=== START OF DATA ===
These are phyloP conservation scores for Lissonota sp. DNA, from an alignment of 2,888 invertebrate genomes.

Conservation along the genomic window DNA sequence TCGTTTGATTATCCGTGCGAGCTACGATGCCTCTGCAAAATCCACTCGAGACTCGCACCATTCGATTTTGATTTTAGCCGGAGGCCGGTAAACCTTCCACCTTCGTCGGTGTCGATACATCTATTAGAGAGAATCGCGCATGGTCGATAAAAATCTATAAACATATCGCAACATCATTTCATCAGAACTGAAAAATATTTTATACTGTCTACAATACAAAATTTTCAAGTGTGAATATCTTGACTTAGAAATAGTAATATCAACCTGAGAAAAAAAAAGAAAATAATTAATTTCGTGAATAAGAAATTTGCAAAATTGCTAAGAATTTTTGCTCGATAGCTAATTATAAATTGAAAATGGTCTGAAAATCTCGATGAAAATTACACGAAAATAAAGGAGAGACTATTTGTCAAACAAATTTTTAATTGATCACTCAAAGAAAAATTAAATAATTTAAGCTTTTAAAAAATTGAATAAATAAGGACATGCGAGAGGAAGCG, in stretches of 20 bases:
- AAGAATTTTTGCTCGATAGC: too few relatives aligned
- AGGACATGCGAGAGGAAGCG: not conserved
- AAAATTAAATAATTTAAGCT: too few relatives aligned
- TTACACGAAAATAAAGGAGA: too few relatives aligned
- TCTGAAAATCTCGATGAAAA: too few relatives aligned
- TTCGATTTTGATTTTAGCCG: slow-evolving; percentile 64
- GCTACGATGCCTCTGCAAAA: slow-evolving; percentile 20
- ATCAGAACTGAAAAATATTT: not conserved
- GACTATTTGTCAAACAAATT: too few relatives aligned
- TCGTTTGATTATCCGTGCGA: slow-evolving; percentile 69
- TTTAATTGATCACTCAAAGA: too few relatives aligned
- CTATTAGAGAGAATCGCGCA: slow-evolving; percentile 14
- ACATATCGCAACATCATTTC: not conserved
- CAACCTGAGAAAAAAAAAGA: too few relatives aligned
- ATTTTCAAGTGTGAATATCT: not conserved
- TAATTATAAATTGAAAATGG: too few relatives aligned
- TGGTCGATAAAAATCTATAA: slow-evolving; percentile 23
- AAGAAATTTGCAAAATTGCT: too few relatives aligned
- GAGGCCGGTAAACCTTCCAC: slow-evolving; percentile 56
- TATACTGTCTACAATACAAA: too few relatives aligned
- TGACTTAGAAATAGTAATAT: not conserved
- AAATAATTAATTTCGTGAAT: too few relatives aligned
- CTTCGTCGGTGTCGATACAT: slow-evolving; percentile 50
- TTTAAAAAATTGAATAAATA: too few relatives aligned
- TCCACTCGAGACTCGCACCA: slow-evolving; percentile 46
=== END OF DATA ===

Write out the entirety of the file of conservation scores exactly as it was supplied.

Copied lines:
These are phyloP conservation scores for Lissonota sp. DNA, from an alignment of 2,888 invertebrate genomes.

Conservation along the genomic window DNA sequence TCGTTTGATTATCCGTGCGAGCTACGATGCCTCTGCAAAATCCACTCGAGACTCGCACCATTCGATTTTGATTTTAGCCGGAGGCCGGTAAACCTTCCACCTTCGTCGGTGTCGATACATCTATTAGAGAGAATCGCGCATGGTCGATAAAAATCTATAAACATATCGCAACATCATTTCATCAGAACTGAAAAATATTTTATACTGTCTACAATACAAAATTTTCAAGTGTGAATATCTTGACTTAGAAATAGTAATATCAACCTGAGAAAAAAAAAGAAAATAATTAATTTCGTGAATAAGAAATTTGCAAAATTGCTAAGAATTTTTGCTCGATAGCTAATTATAAATTGAAAATGGTCTGAAAATCTCGATGAAAATTACACGAAAATAAAGGAGAGACTATTTGTCAAACAAATTTTTAATTGATCACTCAAAGAAAAATTAAATAATTTAAGCTTTTAAAAAATTGAATAAATAAGGACATGCGAGAGGAAGCG, in stretches of 20 bases:
- AAGAATTTTTGCTCGATAGC: too few relatives aligned
- AGGACATGCGAGAGGAAGCG: not conserved
- AAAATTAAATAATTTAAGCT: too few relatives aligned
- TTACACGAAAATAAAGGAGA: too few relatives aligned
- TCTGAAAATCTCGATGAAAA: too few relatives aligned
- TTCGATTTTGATTTTAGCCG: slow-evolving; percentile 64
- GCTACGATGCCTCTGCAAAA: slow-evolving; percentile 20
- ATCAGAACTGAAAAATATTT: not conserved
- GACTATTTGTCAAACAAATT: too few relatives aligned
- TCGTTTGATTATCCGTGCGA: slow-evolving; percentile 69
- TTTAATTGATCACTCAAAGA: too few relatives aligned
- CTATTAGAGAGAATCGCGCA: slow-evolving; percentile 14
- ACATATCGCAACATCATTTC: not conserved
- CAACCTGAGAAAAAAAAAGA: too few relatives aligned
- ATTTTCAAGTGTGAATATCT: not conserved
- TAATTATAAATTGAAAATGG: too few relatives aligned
- TGGTCGATAAAAATCTATAA: slow-evolving; percentile 23
- AAGAAATTTGCAAAATTGCT: too few relatives aligned
- GAGGCCGGTAAACCTTCCAC: slow-evolving; percentile 56
- TATACTGTCTACAATACAAA: too few relatives aligned
- TGACTTAGAAATAGTAATAT: not conserved
- AAATAATTAATTTCGTGAAT: too few relatives aligned
- CTTCGTCGGTGTCGATACAT: slow-evolving; percentile 50
- TTTAAAAAATTGAATAAATA: too few relatives aligned
- TCCACTCGAGACTCGCACCA: slow-evolving; percentile 46